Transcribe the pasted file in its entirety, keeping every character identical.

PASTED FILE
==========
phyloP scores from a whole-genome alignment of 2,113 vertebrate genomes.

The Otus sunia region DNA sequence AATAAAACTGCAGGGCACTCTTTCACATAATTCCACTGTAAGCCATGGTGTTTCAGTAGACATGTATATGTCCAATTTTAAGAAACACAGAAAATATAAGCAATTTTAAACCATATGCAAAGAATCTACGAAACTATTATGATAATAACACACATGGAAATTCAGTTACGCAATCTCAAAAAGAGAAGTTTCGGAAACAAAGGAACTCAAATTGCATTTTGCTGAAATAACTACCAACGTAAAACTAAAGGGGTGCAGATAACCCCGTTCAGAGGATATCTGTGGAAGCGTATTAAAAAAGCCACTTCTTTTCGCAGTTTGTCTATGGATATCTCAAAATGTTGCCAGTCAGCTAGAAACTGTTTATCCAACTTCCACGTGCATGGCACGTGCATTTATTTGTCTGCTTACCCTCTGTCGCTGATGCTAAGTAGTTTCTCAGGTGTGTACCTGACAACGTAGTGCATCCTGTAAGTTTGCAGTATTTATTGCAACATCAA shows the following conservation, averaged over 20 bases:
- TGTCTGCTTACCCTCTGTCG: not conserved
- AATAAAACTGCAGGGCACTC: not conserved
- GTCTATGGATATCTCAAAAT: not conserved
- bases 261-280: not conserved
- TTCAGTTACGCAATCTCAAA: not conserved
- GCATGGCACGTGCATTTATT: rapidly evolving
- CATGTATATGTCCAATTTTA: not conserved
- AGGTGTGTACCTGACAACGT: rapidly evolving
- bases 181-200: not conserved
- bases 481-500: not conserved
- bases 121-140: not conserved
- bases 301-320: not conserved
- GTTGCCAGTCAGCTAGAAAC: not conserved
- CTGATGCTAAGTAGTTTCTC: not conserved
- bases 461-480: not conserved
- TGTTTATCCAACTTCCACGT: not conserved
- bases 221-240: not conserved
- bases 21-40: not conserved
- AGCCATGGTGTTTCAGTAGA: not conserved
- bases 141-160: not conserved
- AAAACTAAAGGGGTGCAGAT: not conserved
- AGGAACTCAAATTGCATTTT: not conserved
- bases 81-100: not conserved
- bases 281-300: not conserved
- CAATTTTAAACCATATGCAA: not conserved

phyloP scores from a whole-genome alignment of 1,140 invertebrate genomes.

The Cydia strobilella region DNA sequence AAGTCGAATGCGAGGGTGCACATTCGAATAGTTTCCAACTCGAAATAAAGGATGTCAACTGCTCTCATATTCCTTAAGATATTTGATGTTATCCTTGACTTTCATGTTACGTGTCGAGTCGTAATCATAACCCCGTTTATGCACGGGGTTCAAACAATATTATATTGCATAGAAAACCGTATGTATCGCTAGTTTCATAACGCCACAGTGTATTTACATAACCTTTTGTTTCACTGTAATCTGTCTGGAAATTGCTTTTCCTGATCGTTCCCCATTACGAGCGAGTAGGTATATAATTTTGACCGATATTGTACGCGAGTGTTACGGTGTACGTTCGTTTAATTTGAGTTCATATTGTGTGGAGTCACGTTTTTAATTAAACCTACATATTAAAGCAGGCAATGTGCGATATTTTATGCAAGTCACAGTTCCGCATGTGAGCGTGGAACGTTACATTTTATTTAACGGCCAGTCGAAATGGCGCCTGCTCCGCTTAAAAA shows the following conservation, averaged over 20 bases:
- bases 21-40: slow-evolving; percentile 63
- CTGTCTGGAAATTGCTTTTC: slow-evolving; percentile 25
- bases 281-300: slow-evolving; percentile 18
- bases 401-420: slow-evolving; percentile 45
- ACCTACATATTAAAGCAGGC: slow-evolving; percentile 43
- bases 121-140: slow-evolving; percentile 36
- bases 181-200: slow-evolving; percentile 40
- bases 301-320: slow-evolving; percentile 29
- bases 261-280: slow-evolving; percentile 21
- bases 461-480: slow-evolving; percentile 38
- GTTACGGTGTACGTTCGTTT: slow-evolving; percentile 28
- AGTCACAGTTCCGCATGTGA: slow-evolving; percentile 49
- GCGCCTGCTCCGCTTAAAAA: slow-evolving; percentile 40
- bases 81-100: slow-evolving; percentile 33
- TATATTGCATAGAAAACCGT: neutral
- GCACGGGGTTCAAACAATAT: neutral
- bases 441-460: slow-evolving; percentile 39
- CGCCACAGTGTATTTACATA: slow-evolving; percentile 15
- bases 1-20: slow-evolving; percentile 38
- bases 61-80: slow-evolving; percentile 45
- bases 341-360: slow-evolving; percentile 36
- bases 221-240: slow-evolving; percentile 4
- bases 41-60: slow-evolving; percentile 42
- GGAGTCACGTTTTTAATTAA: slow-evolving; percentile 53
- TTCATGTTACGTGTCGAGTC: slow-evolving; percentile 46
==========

phyloP scores from a whole-genome alignment of 2,113 vertebrate genomes.

The Otus sunia region DNA sequence AATAAAACTGCAGGGCACTCTTTCACATAATTCCACTGTAAGCCATGGTGTTTCAGTAGACATGTATATGTCCAATTTTAAGAAACACAGAAAATATAAGCAATTTTAAACCATATGCAAAGAATCTACGAAACTATTATGATAATAACACACATGGAAATTCAGTTACGCAATCTCAAAAAGAGAAGTTTCGGAAACAAAGGAACTCAAATTGCATTTTGCTGAAATAACTACCAACGTAAAACTAAAGGGGTGCAGATAACCCCGTTCAGAGGATATCTGTGGAAGCGTATTAAAAAAGCCACTTCTTTTCGCAGTTTGTCTATGGATATCTCAAAATGTTGCCAGTCAGCTAGAAACTGTTTATCCAACTTCCACGTGCATGGCACGTGCATTTATTTGTCTGCTTACCCTCTGTCGCTGATGCTAAGTAGTTTCTCAGGTGTGTACCTGACAACGTAGTGCATCCTGTAAGTTTGCAGTATTTATTGCAACATCAA shows the following conservation, averaged over 20 bases:
- TGTCTGCTTACCCTCTGTCG: not conserved
- AATAAAACTGCAGGGCACTC: not conserved
- GTCTATGGATATCTCAAAAT: not conserved
- bases 261-280: not conserved
- TTCAGTTACGCAATCTCAAA: not conserved
- GCATGGCACGTGCATTTATT: rapidly evolving
- CATGTATATGTCCAATTTTA: not conserved
- AGGTGTGTACCTGACAACGT: rapidly evolving
- bases 181-200: not conserved
- bases 481-500: not conserved
- bases 121-140: not conserved
- bases 301-320: not conserved
- GTTGCCAGTCAGCTAGAAAC: not conserved
- CTGATGCTAAGTAGTTTCTC: not conserved
- bases 461-480: not conserved
- TGTTTATCCAACTTCCACGT: not conserved
- bases 221-240: not conserved
- bases 21-40: not conserved
- AGCCATGGTGTTTCAGTAGA: not conserved
- bases 141-160: not conserved
- AAAACTAAAGGGGTGCAGAT: not conserved
- AGGAACTCAAATTGCATTTT: not conserved
- bases 81-100: not conserved
- bases 281-300: not conserved
- CAATTTTAAACCATATGCAA: not conserved

phyloP scores from a whole-genome alignment of 1,140 invertebrate genomes.

The Cydia strobilella region DNA sequence AAGTCGAATGCGAGGGTGCACATTCGAATAGTTTCCAACTCGAAATAAAGGATGTCAACTGCTCTCATATTCCTTAAGATATTTGATGTTATCCTTGACTTTCATGTTACGTGTCGAGTCGTAATCATAACCCCGTTTATGCACGGGGTTCAAACAATATTATATTGCATAGAAAACCGTATGTATCGCTAGTTTCATAACGCCACAGTGTATTTACATAACCTTTTGTTTCACTGTAATCTGTCTGGAAATTGCTTTTCCTGATCGTTCCCCATTACGAGCGAGTAGGTATATAATTTTGACCGATATTGTACGCGAGTGTTACGGTGTACGTTCGTTTAATTTGAGTTCATATTGTGTGGAGTCACGTTTTTAATTAAACCTACATATTAAAGCAGGCAATGTGCGATATTTTATGCAAGTCACAGTTCCGCATGTGAGCGTGGAACGTTACATTTTATTTAACGGCCAGTCGAAATGGCGCCTGCTCCGCTTAAAAA shows the following conservation, averaged over 20 bases:
- bases 21-40: slow-evolving; percentile 63
- CTGTCTGGAAATTGCTTTTC: slow-evolving; percentile 25
- bases 281-300: slow-evolving; percentile 18
- bases 401-420: slow-evolving; percentile 45
- ACCTACATATTAAAGCAGGC: slow-evolving; percentile 43
- bases 121-140: slow-evolving; percentile 36
- bases 181-200: slow-evolving; percentile 40
- bases 301-320: slow-evolving; percentile 29
- bases 261-280: slow-evolving; percentile 21
- bases 461-480: slow-evolving; percentile 38
- GTTACGGTGTACGTTCGTTT: slow-evolving; percentile 28
- AGTCACAGTTCCGCATGTGA: slow-evolving; percentile 49
- GCGCCTGCTCCGCTTAAAAA: slow-evolving; percentile 40
- bases 81-100: slow-evolving; percentile 33
- TATATTGCATAGAAAACCGT: neutral
- GCACGGGGTTCAAACAATAT: neutral
- bases 441-460: slow-evolving; percentile 39
- CGCCACAGTGTATTTACATA: slow-evolving; percentile 15
- bases 1-20: slow-evolving; percentile 38
- bases 61-80: slow-evolving; percentile 45
- bases 341-360: slow-evolving; percentile 36
- bases 221-240: slow-evolving; percentile 4
- bases 41-60: slow-evolving; percentile 42
- GGAGTCACGTTTTTAATTAA: slow-evolving; percentile 53
- TTCATGTTACGTGTCGAGTC: slow-evolving; percentile 46